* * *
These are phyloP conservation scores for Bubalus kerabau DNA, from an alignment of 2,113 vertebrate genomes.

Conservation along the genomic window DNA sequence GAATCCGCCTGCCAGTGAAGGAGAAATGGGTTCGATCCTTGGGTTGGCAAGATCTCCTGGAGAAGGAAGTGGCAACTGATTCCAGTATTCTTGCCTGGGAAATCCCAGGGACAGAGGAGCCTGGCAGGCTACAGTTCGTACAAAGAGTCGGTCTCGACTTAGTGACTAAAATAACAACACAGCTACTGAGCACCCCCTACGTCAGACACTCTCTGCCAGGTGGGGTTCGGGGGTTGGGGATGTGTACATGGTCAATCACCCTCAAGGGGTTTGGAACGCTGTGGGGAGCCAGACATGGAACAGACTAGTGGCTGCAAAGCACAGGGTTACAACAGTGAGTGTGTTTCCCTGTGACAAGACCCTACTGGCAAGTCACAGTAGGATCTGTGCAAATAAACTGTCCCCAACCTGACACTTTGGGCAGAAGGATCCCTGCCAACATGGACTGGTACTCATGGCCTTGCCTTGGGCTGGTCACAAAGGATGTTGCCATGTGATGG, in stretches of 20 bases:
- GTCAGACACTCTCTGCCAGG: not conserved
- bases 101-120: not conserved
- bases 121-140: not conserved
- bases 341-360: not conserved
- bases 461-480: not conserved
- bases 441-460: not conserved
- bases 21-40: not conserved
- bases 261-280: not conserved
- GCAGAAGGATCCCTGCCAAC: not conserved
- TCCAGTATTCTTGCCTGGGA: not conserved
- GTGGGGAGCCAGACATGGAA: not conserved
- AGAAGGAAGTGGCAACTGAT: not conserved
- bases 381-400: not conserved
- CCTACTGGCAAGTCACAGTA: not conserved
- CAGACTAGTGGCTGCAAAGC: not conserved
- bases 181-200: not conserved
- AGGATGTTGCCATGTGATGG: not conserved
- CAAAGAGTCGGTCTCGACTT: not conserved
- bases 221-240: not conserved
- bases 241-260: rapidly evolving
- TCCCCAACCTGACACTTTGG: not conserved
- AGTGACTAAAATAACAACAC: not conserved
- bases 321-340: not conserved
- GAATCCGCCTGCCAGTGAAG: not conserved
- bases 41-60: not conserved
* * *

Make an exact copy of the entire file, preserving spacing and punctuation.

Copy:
These are phyloP conservation scores for Bubalus kerabau DNA, from an alignment of 2,113 vertebrate genomes.

Conservation along the genomic window DNA sequence GAATCCGCCTGCCAGTGAAGGAGAAATGGGTTCGATCCTTGGGTTGGCAAGATCTCCTGGAGAAGGAAGTGGCAACTGATTCCAGTATTCTTGCCTGGGAAATCCCAGGGACAGAGGAGCCTGGCAGGCTACAGTTCGTACAAAGAGTCGGTCTCGACTTAGTGACTAAAATAACAACACAGCTACTGAGCACCCCCTACGTCAGACACTCTCTGCCAGGTGGGGTTCGGGGGTTGGGGATGTGTACATGGTCAATCACCCTCAAGGGGTTTGGAACGCTGTGGGGAGCCAGACATGGAACAGACTAGTGGCTGCAAAGCACAGGGTTACAACAGTGAGTGTGTTTCCCTGTGACAAGACCCTACTGGCAAGTCACAGTAGGATCTGTGCAAATAAACTGTCCCCAACCTGACACTTTGGGCAGAAGGATCCCTGCCAACATGGACTGGTACTCATGGCCTTGCCTTGGGCTGGTCACAAAGGATGTTGCCATGTGATGG, in stretches of 20 bases:
- GTCAGACACTCTCTGCCAGG: not conserved
- bases 101-120: not conserved
- bases 121-140: not conserved
- bases 341-360: not conserved
- bases 461-480: not conserved
- bases 441-460: not conserved
- bases 21-40: not conserved
- bases 261-280: not conserved
- GCAGAAGGATCCCTGCCAAC: not conserved
- TCCAGTATTCTTGCCTGGGA: not conserved
- GTGGGGAGCCAGACATGGAA: not conserved
- AGAAGGAAGTGGCAACTGAT: not conserved
- bases 381-400: not conserved
- CCTACTGGCAAGTCACAGTA: not conserved
- CAGACTAGTGGCTGCAAAGC: not conserved
- bases 181-200: not conserved
- AGGATGTTGCCATGTGATGG: not conserved
- CAAAGAGTCGGTCTCGACTT: not conserved
- bases 221-240: not conserved
- bases 241-260: rapidly evolving
- TCCCCAACCTGACACTTTGG: not conserved
- AGTGACTAAAATAACAACAC: not conserved
- bases 321-340: not conserved
- GAATCCGCCTGCCAGTGAAG: not conserved
- bases 41-60: not conserved